Mining People Magazinewww.miningpeople.org
Pits and Quarries: Helping to Build the Future
by Debra McCown Thomas
Staff Writer / Field Reporter
ne of the biggest pieces of misinformation being spread
about mining in the 21st century is that it necessarily scars
and destroys the landscape.
The story I encounter every day – over and over, in a hundred
different forms – is a reality in stark contrast to this narrative.
This is the story of companies reclaiming land for beneficial
uses, sometimes solving long standing problems that existed
when the land was in its undisturbed state – and often leaving
sites better and more useful than they found them.
One current buzzword for this trend is “adaptive reuse,” a term
borrowed from architecture that typically refers to re-using a
building for a purpose other than what it was built for originally.
For example, turning an old Industrial-era factory into hip,
new apartments that incorporate the historic brick and beams
into their design – or turning an empty strip mall into a local
The same concept – and often similar terminology – is also
being applied in mining, as companies seek more ways to
create lasting value on their sites after mining is complete.
Many great examples of this exist within the aggregates
industry, which has a host of innovative adaptive reuse projects
going on at former mining sites all over North America. And
while adaptive reuse of pits and quarries has been going on in
some form for well over a century, in recent years these projects
are becoming increasingly sophisticated – and are helping
communities to meet a wide variety of needs.
In cities like Atlanta, Chicago, and the Washington, D.C.,
metro area, former quarries have proved valuable for water
infrastructure, both in the form of reservoirs to supply growing
populations and stormwater control systems to prevent
damaging floods. The potential for aggregate mining to partner
with localities for water storage solutions is also significant in
the western U.S., where municipal water challenges can be
In urban areas across the U.S. – from old East Coast cities like
Boston to cities in South and West that have grown up primarily
in the last 100 years – former pits and quarries have often been
converted into land for development. In some places, this has
historically been a natural outgrowth of rising land prices that
make it obvious to leave sites ready to build on after mining is
From San Antonio to San Diego, the completion of longtime
aggregate mining operations has presented significant
opportunities for infill development projects that showcase
the latest in design and modern amenities, becoming home
to everything from amusement parks to neighborhoods and
shopping centers to mixed-use planned communities.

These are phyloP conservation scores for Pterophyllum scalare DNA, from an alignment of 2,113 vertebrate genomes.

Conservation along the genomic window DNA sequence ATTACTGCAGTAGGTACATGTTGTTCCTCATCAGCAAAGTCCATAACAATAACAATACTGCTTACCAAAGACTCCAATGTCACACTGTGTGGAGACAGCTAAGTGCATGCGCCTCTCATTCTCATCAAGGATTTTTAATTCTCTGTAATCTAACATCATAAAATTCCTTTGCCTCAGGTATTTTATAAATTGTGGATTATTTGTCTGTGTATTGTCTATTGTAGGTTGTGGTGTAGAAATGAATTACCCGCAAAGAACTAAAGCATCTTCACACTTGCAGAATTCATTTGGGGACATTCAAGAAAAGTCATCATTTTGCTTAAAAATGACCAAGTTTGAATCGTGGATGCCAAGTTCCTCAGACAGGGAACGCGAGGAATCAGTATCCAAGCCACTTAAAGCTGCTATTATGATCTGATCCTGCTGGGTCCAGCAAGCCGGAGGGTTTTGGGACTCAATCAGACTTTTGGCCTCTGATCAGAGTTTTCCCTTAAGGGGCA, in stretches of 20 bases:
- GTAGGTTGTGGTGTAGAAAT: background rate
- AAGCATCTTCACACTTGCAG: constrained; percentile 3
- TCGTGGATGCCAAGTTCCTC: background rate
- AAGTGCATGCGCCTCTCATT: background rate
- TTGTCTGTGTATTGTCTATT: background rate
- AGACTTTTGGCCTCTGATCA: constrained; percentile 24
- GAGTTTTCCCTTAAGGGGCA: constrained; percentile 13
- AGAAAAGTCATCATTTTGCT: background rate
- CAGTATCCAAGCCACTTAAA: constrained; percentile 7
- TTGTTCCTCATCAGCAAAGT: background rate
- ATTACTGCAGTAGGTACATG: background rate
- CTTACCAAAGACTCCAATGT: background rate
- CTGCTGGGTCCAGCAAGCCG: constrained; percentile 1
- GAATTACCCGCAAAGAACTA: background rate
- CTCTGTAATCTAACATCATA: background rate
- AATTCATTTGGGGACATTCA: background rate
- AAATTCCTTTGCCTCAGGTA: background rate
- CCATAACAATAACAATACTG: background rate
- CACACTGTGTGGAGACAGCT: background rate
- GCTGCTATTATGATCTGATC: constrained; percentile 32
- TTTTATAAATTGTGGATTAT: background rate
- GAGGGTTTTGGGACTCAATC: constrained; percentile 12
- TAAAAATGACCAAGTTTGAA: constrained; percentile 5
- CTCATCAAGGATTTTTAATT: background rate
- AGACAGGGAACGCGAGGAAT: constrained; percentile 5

Even sites that don’t lend themselves to building have become
real assets to communities seeking to build their tourism
potential and improve their quality of life. From Connecticut
to California, communities have increasingly found ways to
turn them into sports adventure parks, featuring everything
from cliff-jumping and scuba diving to climbing, ziplining, and
European-style ropes courses.
In less urban areas, former pits and quarries can present
unique opportunities to restore previously disturbed land for
environmental uses, such as species habitat and conservation
or stream protection. Sometimes, these uses can also coincide
with facilities for local communities, such as public parks and
Increasingly, aggregate mining companies are looking at their
sites not as liabilities to be remediated but as assets to invest in
for adaptive re-use. Experts at industry-leading companies like
Martin Marietta and Vulcan Materials have become advocates
for planning with future uses in mind – even when mining on a
site is expected to continue for another 50 years.
As foundational as the mining of these materials is to our
society’s construction of infrastructure and buildings, it’s great
to know that the sites of former pits and quarries – and there are
thousands of them across North America – can continue to have
a positive impact not only for the decades they’re in operation
but also for many more decades in the future afterward, through
Many of these projects serve several needs at once; for
example, a city reservoir can also serve a need for recreation,
green space, and urban revitalization in a growing city. A wildlife
conservation project can also serve an educational function on
the rural plains. An adventure park can also be designed as a
site that showcases a community’s mining history.
The political narrative that claims mining is harmful to the
environment and communities is something we keep hearing.
But the reality is that across the continent, companies are opting
to partner with their communities to turn former mining sites into
things that make the world a better place – and a lot of them are
doing a really good job.